Presentation: Design Guidelines for Conversational Interfaces


4:10pm - 5:00pm

Key Takeaways

  • Learn patterns and practices of conversational interfaces.
  • Understand some of the design considerations of developing systems based on conversation.
  • Hear advice on where the industry is and where it’s heading relative to conversational interfaces.


At Big Nerd Ranch, we literally wrote the course on developing third-party apps for the Amazon Echo, a voice-only interface. With Amazon, Apple, Facebook, Google, and others creating SDKs for voice and messaging interfaces, it is critical to carefully design good user experiences for these conversational interfaces.

One of the most frustrating human-to-machine systems is the customer service IVR. Very few people enjoy navigating through complicated voice menus and hoping that the system understands your command. These systems often leave people feeling annoyed, frustrated, and helpless. It is critical that we learn how to avoid IVR problems and design graceful, smart, and satisfying conversational experiences.

In this session, Angie Terrell will walk through the current state of conversational interfaces and human-centered design principles to guide the design of your conversational apps. From messaging apps, which can take advantage of the screen interface, to voice-only interfaces which require natural language processing, you will learn fundamental user-centered design principles to build experiences that avoid frustration and annoyance and provide value.

If you are a designer or developer creating apps for Alexa, Siri, Messages, Facebook Messenger, or other chatbots you will leave this session with practical methods for designing the best user experience for the conversational interface.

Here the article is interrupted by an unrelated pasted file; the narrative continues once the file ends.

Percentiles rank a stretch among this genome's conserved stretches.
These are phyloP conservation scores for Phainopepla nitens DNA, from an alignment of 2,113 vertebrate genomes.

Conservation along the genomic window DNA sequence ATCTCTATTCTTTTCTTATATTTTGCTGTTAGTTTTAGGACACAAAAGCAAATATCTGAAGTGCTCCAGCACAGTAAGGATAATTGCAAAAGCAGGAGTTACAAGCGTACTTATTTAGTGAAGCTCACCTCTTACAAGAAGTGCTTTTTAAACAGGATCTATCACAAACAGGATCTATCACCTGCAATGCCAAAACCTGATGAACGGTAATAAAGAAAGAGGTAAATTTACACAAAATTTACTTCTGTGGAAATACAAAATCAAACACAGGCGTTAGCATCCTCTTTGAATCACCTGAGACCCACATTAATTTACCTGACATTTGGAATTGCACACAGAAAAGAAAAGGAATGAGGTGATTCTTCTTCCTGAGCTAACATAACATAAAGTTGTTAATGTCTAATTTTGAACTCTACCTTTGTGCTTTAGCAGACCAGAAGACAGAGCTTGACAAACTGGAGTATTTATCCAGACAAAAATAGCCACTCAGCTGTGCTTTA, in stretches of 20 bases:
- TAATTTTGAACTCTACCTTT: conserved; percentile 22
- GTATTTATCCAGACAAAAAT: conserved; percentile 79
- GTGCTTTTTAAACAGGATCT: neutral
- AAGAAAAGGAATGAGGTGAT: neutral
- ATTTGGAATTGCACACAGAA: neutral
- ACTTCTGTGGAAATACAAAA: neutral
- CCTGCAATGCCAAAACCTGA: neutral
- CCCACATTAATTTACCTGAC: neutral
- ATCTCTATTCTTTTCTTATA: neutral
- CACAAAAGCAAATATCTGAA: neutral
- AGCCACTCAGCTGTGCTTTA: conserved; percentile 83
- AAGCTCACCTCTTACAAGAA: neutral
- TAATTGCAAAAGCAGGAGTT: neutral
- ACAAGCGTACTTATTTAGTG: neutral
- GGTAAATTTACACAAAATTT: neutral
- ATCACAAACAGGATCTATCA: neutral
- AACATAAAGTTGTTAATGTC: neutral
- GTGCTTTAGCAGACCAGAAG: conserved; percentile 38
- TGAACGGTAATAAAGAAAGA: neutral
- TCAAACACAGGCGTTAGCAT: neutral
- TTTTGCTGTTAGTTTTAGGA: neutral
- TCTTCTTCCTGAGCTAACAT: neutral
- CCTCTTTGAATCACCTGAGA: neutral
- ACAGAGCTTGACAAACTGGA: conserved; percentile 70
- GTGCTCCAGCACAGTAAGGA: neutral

QCon: Can you tell a bit about your role and what do you do for Big Nerd Ranch?

Angie: I am the Director of Design at Big Nerd Ranch, and we do three things: we create and build apps for our clients, we teach people how to design and build apps, and we write books about how to build apps (mainly software development books, which is what a lot of people know us for). 

As the Director of Design, my role is to facilitate a good design practice in conjunction with our really good software development practices. My team is a small group (six designers), and we design iOS, Android, and web applications. Every designer is a full stack designer. They do user experience all the way through to the actual visual design of the application itself. We are all experts in these platforms.

QCon: Your presentation is called Design Guidelines for Conversational Interfaces. Can you tell me a bit about the talk?

Angie: There is this move towards messaging platforms as a means to interact with your computer. Whether it’s Apple, Google, or Facebook using messaging apps to allow their users to do more functional things within the messaging app (or whether it’s companies like Amazon and, to some extent, Google and Apple, doing voice interfaces that allow the user to speak commands to a machine), these interfaces are different in nature than the traditional graphical user interfaces that people are accustomed to. We have to design them differently because the mode and the expectations of the user is different. Even what the user can discover about the system is very different than a graphical user interface.

QCon: In some ways is it a step backwards? I mean we all hate IVR right? With voice, we don’t get things like auto complete. How do you address challenges like auto complete with conversational interfaces?

Angie: You are right. There are many significant challenges that you face with a voice interface compared to anything visual. The designers and the developers of any kind of voice interface application need to think about the most compelling cases in which a user would want to interact with your application using their voice.